April 18, 2007: On the Campus
The changing scene
By Bridget Reilly Durkin ’07
As the members of the Class of 2007 take in their last spring on campus, they cannot help but reflect on the changes that have taken place since they entered Princeton in 2003.
Many of these changes revolved around the Internet. Ever since the campus “went wireless” two years ago, students have had constant access to Web sites ranging from The Daily Princetonian to addictinggames.com. When these seniors entered Princeton, “the facebook” was a bound collection of pictures and names that helped identify classmates. Today, “Facebook” calls to mind the intercollegiate Facebook.com, a networking Web site that allows students to search for classmates, create a profile, and post messages to friends worldwide.
Students also use the Internet to save time and money. Professors have begun to place articles and excerpts online through E-Reserves instead of requiring students to purchase expensive packets of reproduced materials. Students can access the articles at their convenience and print them from one of the computer clusters. And for the first time this year, room draw is being held online. Seniors have experienced the long lines and panicked rush of another era. Sophomores will know the convenience of assigned time slots, electronic floor plans, and room selection at the click of the mouse.
Younger classes will have an entirely different set of housing and dining options with the beginning of the new four-year college system. The Class of 2007 saw the closing of Campus Club, but the Class of 2011 will experience the reopening of Cannon Club, which closed its doors more than three decades ago. The incoming freshman class also will witness the completion of the Lewis Science Library, the pedestrian bridge over Washington Road to the new neuroscience institute, and the start of the new arts neighborhood near McCarter Theatre.
The Class of 2007 was the final class admitted by the retired dean of admission, Fred Hargadon; next year’s freshman class will be the last with early-decision acceptances.
Yet, at heart, Princeton remains essentially the same. In the words of the Triangle Club song “Orange Bubble,” written during ’07’s freshman year: “Nothing ever happens in Princeton, of change and conflict we are unaware ... ’Cause there is never trouble within our Orange Bubble. Come back in 20 years, and nothing will have happened in Princeton. ...” When the Class of 2007 returns for its 20th reunion, this song will be a classic.
The long wooden tables, piled high with books of every color, size, and subject, stretched far toward the back of the store, welcoming readers and tempting them to explore. For 25 years, Micawber Books was a Nassau Street fixture. It was a refuge for students escaping from campus, tourists visiting the University, and townspeople bustling down the busy streets.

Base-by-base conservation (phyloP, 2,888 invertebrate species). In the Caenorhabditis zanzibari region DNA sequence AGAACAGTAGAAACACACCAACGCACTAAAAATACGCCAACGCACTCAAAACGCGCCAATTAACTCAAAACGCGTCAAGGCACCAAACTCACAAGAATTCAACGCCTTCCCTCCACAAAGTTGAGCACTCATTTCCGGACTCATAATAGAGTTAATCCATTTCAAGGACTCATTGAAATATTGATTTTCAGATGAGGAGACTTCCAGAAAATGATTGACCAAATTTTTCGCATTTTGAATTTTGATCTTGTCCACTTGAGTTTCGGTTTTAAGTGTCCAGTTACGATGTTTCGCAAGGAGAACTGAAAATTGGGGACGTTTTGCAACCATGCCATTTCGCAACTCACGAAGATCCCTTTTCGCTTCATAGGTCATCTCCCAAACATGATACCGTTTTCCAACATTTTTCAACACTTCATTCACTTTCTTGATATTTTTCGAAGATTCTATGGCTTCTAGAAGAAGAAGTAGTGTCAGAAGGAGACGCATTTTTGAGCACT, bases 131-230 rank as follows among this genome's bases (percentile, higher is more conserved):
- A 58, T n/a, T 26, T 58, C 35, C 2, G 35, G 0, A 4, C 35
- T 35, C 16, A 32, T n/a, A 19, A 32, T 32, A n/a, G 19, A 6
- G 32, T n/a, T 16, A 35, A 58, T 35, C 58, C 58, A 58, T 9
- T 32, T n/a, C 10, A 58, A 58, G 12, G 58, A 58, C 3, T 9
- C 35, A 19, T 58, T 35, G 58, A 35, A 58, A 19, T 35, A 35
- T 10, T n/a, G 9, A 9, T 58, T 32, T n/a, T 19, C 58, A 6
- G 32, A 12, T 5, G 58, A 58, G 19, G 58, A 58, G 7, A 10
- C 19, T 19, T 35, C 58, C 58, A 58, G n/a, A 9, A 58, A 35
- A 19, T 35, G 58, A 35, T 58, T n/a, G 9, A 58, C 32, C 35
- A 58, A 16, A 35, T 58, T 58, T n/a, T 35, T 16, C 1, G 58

Micawber closed at the end of March, and co-owners Logan Fox and Margaret Griffin retired. The University purchased Micawber and is partnering with Labyrinth Books to open a new bookstore next door in the fall. Yet students, faculty, and townspeople alike paused to remember the Princeton gem that was Micawber.
One Princeton senior affectionately described Micawber as “a haven for the purposefully erudite.” If you told the owners about a book you had read as a child, a novel you had heard about on NPR, or a memoir mentioned by a professor, Fox and Griffin could find it for you. For many Princeton students Micawber Books was the first, as well as the last, shopping stop of the semester. In September, students would leave the store with their arms filled with books ordered by their professors. With exams completed, they would return at the end of the semester to pick out their vacation reading.
William Dahab ’07 captured the experience: “I liked to go to Micawber and wander up and down the main section, examining each new book that had been laid out on display. Often I’d judge them by their covers, and because they offered a more eclectic selection than any other bookstore, I always purchased many more books than I really planned on. But I was never disappointed.”
Like its books, the owners and staff of Micawber reflected its character: friendly, clever, and imaginative. The Princeton experience won’t be quite the same without it.
Bridget Reilly Durkin ’07 is a classics major from West Pittston, Pa.